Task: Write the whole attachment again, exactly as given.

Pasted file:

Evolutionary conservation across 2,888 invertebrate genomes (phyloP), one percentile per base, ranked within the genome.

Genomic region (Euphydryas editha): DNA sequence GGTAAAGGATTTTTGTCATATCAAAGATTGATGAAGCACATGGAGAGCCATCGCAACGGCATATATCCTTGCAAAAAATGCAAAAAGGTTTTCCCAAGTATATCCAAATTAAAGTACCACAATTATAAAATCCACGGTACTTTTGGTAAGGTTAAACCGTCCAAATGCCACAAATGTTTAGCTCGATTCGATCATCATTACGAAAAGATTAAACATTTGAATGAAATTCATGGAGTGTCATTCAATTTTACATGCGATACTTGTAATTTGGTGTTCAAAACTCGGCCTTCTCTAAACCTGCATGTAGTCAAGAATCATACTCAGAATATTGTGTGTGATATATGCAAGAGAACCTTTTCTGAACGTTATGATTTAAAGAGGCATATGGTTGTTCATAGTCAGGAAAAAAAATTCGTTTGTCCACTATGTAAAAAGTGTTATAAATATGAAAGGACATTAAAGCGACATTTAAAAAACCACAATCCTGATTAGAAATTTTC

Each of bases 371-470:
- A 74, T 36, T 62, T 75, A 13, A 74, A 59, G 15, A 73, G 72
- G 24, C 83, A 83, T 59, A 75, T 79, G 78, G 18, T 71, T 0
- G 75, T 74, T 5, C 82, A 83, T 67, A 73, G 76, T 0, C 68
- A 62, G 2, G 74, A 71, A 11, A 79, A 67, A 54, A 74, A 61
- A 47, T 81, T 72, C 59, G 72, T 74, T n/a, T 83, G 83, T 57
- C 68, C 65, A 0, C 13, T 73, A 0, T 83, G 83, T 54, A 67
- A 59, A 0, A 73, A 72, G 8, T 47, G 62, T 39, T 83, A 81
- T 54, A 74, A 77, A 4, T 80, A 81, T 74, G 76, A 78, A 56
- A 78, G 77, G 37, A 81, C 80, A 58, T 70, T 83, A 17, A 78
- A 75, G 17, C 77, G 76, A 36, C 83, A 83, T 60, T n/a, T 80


Evolutionary conservation across 2,888 invertebrate genomes (phyloP), one percentile per base, ranked within the genome.

Genomic region (Euphydryas editha): DNA sequence GGTAAAGGATTTTTGTCATATCAAAGATTGATGAAGCACATGGAGAGCCATCGCAACGGCATATATCCTTGCAAAAAATGCAAAAAGGTTTTCCCAAGTATATCCAAATTAAAGTACCACAATTATAAAATCCACGGTACTTTTGGTAAGGTTAAACCGTCCAAATGCCACAAATGTTTAGCTCGATTCGATCATCATTACGAAAAGATTAAACATTTGAATGAAATTCATGGAGTGTCATTCAATTTTACATGCGATACTTGTAATTTGGTGTTCAAAACTCGGCCTTCTCTAAACCTGCATGTAGTCAAGAATCATACTCAGAATATTGTGTGTGATATATGCAAGAGAACCTTTTCTGAACGTTATGATTTAAAGAGGCATATGGTTGTTCATAGTCAGGAAAAAAAATTCGTTTGTCCACTATGTAAAAAGTGTTATAAATATGAAAGGACATTAAAGCGACATTTAAAAAACCACAATCCTGATTAGAAATTTTC

Each of bases 371-470:
- A 74, T 36, T 62, T 75, A 13, A 74, A 59, G 15, A 73, G 72
- G 24, C 83, A 83, T 59, A 75, T 79, G 78, G 18, T 71, T 0
- G 75, T 74, T 5, C 82, A 83, T 67, A 73, G 76, T 0, C 68
- A 62, G 2, G 74, A 71, A 11, A 79, A 67, A 54, A 74, A 61
- A 47, T 81, T 72, C 59, G 72, T 74, T n/a, T 83, G 83, T 57
- C 68, C 65, A 0, C 13, T 73, A 0, T 83, G 83, T 54, A 67
- A 59, A 0, A 73, A 72, G 8, T 47, G 62, T 39, T 83, A 81
- T 54, A 74, A 77, A 4, T 80, A 81, T 74, G 76, A 78, A 56
- A 78, G 77, G 37, A 81, C 80, A 58, T 70, T 83, A 17, A 78
- A 75, G 17, C 77, G 76, A 36, C 83, A 83, T 60, T n/a, T 80